South Sudan: Soldiers Rape UN Camp Girls by the Dozen While Peacekeepers Watch

Displaced residents take shelter at the UN compound in the Tomping area of South Sudan's capital Juba on July 11, 2016

An Associated Press report cites numerous witnesses as stating that a mass rape of women and girls in a United Nations camp for the displaced occurred last week in full view of UN peacekeepers, who did nothing to prevent the attacks.

“They were seeing it. Everyone was seeing it. The woman was seriously screaming, quarreling and crying also, but there was no help. She was crying for help,” said one unnamed eyewitness to the gang rape of a woman in public. Another eyewitness said she saw four females — two underaged girls — gang raped by ten soldiers per person, and one of the girls died as a result of the rape.

The rapes appear to be racially motivated: the soldiers belong to the ruling Dinka ethnic group, while most victims are ethnic Nuers. Neither army spokespeople nor UN representatives denied the rapes to the AP. Army spokesman Lul Ruai Koang told the AP they had not received any formal complaints about the rapes, therefore could not do anything to punish the perpetrators.

The AP adds that the number of rapes occurring in and around the UN camps is unclear but estimates all reach into the dozens of victims.

South Sudanese government soldiers raped dozens of ethnic Nuer women and girls last week just outside a United Nations camp where they had sought protection from renewed fighting, and at least two died from their injuries, witnesses and civilian leaders said. UN representatives estimated between 27 and 70 gang rapes in the past week. The camp in question houses 30,000 internally displaced people, who have been forced to flee their homes by the ongoing civil war that has continued since South Sudan became a sovereign state in 2011 with the blessing of the Obama White House. Two million people have been displaced by the violence nationwide.

The violence inflicted on Nuer civilians by the soldiers of South Sudanese president Salva Kiir, himself of Dinka ethnicity, is not limited to rape, though rape has certainly become a key instrument of terror against the Nuers. A report in The Nation last year quotes one woman who described rape as “just a normal thing” that all females in the country must endure as part of being South Sudanese.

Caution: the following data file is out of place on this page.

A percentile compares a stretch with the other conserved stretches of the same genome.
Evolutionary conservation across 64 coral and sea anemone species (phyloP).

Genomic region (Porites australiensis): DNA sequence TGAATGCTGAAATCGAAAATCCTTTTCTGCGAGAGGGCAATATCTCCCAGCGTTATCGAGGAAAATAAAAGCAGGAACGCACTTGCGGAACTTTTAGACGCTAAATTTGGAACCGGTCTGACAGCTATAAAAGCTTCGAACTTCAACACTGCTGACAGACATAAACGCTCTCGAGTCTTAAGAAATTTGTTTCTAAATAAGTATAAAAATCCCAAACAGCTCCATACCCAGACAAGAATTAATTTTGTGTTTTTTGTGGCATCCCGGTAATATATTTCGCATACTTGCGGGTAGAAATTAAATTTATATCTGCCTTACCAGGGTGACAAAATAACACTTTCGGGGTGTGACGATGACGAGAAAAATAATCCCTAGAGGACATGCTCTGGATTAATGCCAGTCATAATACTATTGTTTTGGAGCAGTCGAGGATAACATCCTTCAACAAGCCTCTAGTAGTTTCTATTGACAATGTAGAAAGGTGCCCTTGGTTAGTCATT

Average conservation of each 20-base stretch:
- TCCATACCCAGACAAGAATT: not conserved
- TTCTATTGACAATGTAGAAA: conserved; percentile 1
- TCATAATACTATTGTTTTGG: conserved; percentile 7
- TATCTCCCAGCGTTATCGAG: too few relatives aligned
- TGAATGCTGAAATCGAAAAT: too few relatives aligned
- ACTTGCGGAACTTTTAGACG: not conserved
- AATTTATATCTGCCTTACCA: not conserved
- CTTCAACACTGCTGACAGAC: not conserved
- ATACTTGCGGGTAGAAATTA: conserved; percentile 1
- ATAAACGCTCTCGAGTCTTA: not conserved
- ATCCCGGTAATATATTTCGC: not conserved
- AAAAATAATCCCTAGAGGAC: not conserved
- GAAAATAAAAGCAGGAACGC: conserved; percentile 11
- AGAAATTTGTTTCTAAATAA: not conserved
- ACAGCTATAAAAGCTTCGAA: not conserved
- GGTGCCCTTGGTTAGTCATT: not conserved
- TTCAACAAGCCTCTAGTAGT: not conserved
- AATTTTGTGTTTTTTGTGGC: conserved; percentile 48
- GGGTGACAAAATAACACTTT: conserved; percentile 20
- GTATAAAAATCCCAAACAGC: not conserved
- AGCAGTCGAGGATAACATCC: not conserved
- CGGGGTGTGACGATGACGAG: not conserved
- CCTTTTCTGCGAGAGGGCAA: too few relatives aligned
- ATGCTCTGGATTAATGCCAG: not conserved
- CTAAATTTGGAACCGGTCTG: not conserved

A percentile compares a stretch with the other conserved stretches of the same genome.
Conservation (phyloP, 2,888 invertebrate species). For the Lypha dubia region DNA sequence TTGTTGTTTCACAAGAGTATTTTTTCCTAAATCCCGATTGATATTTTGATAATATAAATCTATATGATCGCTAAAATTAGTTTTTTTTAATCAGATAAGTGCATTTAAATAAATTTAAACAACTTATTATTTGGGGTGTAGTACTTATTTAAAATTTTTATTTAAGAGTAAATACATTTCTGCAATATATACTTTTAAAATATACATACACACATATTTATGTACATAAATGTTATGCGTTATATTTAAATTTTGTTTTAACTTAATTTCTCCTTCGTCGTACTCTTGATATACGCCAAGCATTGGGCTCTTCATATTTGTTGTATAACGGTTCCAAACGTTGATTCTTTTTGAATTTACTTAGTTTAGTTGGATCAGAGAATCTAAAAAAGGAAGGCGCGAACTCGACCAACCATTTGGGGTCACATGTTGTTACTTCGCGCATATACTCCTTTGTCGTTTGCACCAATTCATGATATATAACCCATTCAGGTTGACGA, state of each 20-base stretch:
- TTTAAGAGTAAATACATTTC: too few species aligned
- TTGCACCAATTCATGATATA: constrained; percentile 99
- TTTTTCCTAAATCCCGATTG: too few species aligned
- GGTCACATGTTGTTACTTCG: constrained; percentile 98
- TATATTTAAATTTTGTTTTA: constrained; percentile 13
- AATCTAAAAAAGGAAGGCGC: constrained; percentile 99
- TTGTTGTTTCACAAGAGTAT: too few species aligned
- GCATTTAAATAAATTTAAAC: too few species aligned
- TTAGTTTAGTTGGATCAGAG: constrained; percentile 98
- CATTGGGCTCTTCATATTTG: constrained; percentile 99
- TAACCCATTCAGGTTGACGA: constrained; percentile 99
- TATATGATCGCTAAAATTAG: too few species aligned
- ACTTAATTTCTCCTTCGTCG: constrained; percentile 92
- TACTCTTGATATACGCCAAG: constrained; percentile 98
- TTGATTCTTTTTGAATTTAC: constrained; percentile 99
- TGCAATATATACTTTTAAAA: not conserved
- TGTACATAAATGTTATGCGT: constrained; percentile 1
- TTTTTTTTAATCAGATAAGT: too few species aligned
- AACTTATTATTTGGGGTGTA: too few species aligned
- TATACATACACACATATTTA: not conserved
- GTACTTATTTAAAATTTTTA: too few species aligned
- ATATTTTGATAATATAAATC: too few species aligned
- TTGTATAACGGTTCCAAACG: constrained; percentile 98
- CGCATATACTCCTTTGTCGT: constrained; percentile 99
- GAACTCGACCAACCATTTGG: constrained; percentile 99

Some months after the publication of the Nation report, an investigation found that the violence inflicted on civilians extended to horrific scenarios encompassing far more than rape. The African Union report accused South Sudanese soldiers of “extreme cruelty exercised through mutilation of bodies, burning of bodies, draining human blood from people who had just been killed and forcing others from one ethnic community to drink the blood or eat burnt human flesh.”

The rape incidents described by the African Union report “involved maiming and dismemberment of limbs.”

The report was published shortly after Kiir and Nuer leader Riek Machar announced an official ceasefire, which appears to have never taken place in practice.

This July, President Obama announced that he had deployed 47 troops to South Sudan to protect American interests there.

The formation of South Sudan in July 2011 was heralded as a hallmark diplomatic achievement for President Obama and his chief diplomat, Hillary Clinton. “As we move ahead, the United States and the world will be there as South Sudan lays the foundation for its future,” Clinton wrote in an editorial for the Washington Post celebrating the nation’s independence that year.

The United States funneled millions into Salva Kiir’s administration to stabilize the country, despite reports of the rampant use of child soldiers. An Intercept expose published in June shows Clinton had a hand in writing waivers that allowed the United States to send Kiir money in violation of the 2008 Child Soldiers Prevention Act. In welcoming Salva Kiir to Washington in 2011, she said:

“I’m betting on South Sudan, and I don’t like to lose bets,” she said at the International Engagement Conference for South Sudan, which was held in 2011 in Washington, D.C. It was, she said, her honor to welcome President Kiir to America. “We have a chance to raise up the first generation of South Sudanese who have not known and, God willing, never will know war.”

The State Department recommends to President Obama which nations should receive waivers from the law.

A report published this week reveals that, during her tenure as Secretary of State, Kiir’s government “doled out nearly $2 million to Washington, D.C. public relations and lobbying firms with ties to Hillary Clinton.”


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